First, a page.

The Trump administration said it would make $4.7 billion in payments to U.S. farmers to offset losses from trade battles rippling across the globe, MarketWatch.com reported. Agriculture Secretary Sonny Perdue said yesterday that the funds constitute an initial payment to farmers hit by tariffs from major U.S. trading partners, which have left producers of commodities from soybeans to pork to apples vulnerable during a steep downturn in the agricultural economy. Farmers have been anxiously awaiting details of the aid package the USDA pledged in July. The USDA said then that it would extend up to $12 billion in emergency aid in response to U.S. trading partners’ “unjustified retaliation” to trade policies enacted by Trump. Soybean farmers are slated to get roughly three-fourths of the direct payments, or $3.6 billion, followed by producers of pork, cotton, sorghum, dairy and wheat.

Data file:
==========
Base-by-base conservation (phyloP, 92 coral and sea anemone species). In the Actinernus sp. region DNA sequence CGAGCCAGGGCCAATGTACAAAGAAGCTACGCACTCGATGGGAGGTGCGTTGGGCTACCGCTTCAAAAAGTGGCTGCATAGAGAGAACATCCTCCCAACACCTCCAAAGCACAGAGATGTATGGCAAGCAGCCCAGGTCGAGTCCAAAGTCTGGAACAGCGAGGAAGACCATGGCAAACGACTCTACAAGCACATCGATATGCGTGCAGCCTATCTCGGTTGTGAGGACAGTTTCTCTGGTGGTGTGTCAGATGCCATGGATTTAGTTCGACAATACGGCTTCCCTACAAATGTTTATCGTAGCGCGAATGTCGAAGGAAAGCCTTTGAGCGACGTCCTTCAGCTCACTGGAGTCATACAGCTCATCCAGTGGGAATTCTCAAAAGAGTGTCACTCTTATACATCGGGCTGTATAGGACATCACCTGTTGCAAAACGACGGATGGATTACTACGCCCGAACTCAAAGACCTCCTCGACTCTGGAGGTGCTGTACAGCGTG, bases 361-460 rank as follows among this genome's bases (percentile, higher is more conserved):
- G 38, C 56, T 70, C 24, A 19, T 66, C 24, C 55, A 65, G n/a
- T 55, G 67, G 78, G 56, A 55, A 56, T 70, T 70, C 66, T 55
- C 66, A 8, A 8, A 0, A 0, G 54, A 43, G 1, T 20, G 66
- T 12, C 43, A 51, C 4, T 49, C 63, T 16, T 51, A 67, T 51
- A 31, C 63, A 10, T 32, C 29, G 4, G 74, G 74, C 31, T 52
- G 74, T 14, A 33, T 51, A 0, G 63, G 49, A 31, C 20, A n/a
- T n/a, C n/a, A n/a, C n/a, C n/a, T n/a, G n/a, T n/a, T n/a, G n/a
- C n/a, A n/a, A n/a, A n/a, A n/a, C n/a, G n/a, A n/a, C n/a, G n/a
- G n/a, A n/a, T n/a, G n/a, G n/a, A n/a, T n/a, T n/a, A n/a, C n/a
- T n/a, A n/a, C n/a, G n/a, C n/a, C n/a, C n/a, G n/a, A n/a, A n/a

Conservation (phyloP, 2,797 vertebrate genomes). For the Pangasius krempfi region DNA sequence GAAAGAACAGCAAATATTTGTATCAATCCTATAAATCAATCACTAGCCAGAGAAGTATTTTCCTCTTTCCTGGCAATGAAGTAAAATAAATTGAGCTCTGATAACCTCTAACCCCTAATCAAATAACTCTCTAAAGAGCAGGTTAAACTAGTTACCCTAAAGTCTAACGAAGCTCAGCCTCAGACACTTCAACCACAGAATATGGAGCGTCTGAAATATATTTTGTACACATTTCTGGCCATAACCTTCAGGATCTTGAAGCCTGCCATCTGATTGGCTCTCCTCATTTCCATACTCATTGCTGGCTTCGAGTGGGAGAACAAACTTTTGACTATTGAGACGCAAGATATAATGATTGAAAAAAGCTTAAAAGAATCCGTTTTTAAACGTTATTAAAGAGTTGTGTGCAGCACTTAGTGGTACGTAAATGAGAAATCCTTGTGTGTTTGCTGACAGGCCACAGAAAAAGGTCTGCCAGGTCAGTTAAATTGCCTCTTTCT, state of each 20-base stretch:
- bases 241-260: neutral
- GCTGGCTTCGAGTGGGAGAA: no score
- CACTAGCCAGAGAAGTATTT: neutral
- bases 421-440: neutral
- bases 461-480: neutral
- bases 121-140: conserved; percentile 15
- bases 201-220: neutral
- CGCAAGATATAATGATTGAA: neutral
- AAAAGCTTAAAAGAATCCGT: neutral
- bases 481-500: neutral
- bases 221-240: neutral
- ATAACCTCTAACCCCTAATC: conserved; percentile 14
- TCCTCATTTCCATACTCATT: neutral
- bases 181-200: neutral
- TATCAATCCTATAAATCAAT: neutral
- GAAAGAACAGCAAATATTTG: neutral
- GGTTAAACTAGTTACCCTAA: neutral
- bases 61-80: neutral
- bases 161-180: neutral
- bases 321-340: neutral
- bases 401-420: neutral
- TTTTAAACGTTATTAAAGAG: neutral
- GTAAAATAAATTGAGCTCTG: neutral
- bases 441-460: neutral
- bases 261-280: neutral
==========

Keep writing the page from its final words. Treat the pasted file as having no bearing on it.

The federal official in charge of protecting student borrowers from predatory lending practices has stepped down, NPR.org reported. In a scathing resignation letter, Seth Frotman, who until now was the student loan ombudsman at the Consumer Financial Protection Bureau, says that current leadership "has turned its back on young people and their financial futures." The letter was addressed to Mick Mulvaney, the bureau's acting director. In the letter, Frotman accuses Mulvaney and the Trump administration of undermining the CFPB and its ability to protect student borrowers. The letter raises serious questions about the federal government's willingness to oversee the $1.5 trillion student loan industry and to protect student borrowers. Frotman has served as student loan ombudsman for the past three years. Congress created the position in 2010, in the wake of the financial crisis, as part of the Dodd-Frank Wall Street Reform and Consumer Protection Act. As ombudsman and assistant director, Frotman oversaw the CFPB's Office for Students and Young Consumers and reviewed thousands of complaints from student borrowers about the questionable practices of private lenders, loan servicers and debt collectors.